Another one is giving people things to do. I am a big wiggle worm and cannot stand to sit still. One year at the writer’s retreat I lead, some of the gals lampooned me and it was hysterical to watch how often I fidgeted. I include movement and body-based learning. Now that makes some people super uncomfortable and it doesn’t always work, and sometimes, it’s the most powerful thing that happens in an entire retreat.

Last vital tool for me: long ago, a friend in Santa Barbara saw me speak and told me afterwards how useful it was if people had a chance to share their takeaways, how they were affected. I had been afraid to do that because I was afraid of being connected to the audience, vulnerable, and also that there were not any takeaways! She helped me learn that it’s essential that students get to give back to the teacher in some way, to close the loop. It’s not a sign of arrogance on our part as in, ‘Tell me how you love me!’ but as a way for participants to grasp their learning and to reflect their gratitude.

Why did you want to create the TeachNow course?

JL: Three reasons: a dear friend was finally accepting the call to teach. I saw him as one of my teachers and I was amazed he didn’t see himself that way. So I thought, ‘How many people like him need help to step into teaching’ I do so love to help.

Then there is the essential truth I spent far too much of the last 20 years suffering as teacher. Thinking I was alone in my suffering and not knowing there was help available. I wanted to draw some of that help together, and give people permission to link their inner life their teaching life, because that is where the juice is — not in technique. Finally, I know teaching can help save the world — from how to cook greens, to how to protest big US banks, to how to parent. So I’m all for helping teachers teach!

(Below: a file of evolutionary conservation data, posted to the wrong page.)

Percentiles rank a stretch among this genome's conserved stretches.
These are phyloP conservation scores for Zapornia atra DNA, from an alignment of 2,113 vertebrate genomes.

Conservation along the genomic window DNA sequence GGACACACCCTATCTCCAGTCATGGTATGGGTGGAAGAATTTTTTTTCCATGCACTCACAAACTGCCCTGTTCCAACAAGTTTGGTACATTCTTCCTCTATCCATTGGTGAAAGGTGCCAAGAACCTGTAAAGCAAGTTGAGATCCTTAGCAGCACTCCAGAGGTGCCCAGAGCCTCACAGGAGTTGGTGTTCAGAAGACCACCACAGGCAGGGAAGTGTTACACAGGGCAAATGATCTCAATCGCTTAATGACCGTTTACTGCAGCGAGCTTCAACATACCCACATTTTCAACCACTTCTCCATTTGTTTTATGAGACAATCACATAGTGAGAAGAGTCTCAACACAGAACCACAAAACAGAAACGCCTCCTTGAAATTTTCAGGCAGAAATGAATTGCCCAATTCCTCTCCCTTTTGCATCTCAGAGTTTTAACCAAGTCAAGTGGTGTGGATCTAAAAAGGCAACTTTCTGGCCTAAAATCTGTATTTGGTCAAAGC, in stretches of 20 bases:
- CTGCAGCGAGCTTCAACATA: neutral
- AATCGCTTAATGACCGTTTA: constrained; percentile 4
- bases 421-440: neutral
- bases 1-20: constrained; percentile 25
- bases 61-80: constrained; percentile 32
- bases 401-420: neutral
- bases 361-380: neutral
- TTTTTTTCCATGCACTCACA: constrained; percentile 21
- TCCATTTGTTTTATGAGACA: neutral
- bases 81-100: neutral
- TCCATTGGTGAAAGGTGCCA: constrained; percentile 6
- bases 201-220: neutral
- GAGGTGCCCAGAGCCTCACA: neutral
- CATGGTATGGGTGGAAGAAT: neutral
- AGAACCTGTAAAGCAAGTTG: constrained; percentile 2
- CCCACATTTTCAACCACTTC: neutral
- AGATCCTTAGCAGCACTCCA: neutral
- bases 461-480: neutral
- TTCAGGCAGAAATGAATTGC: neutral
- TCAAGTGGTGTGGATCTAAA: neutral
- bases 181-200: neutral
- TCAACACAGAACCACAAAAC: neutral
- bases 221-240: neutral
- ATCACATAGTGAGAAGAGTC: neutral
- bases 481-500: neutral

Jennifer Louden is a best-selling author and the creator of the Savor and Serve experiment. Check out her website to learn more about her TeachNow course.

What exactly is the TeachNow program?

We will be talking a lot more about teaching in our next session of TeachNow, which will open for enrollment on March 19th.

Want to see what it’s all about? Join me for a free sampler class on March 19th at 5pm PT/8pm ET. You’ll learn 7 immediately useful teaching tips + get two free guides, including A Quick and Fab Guide to Content Creation – no more content creation overwhelm!

Sign up for the call right here.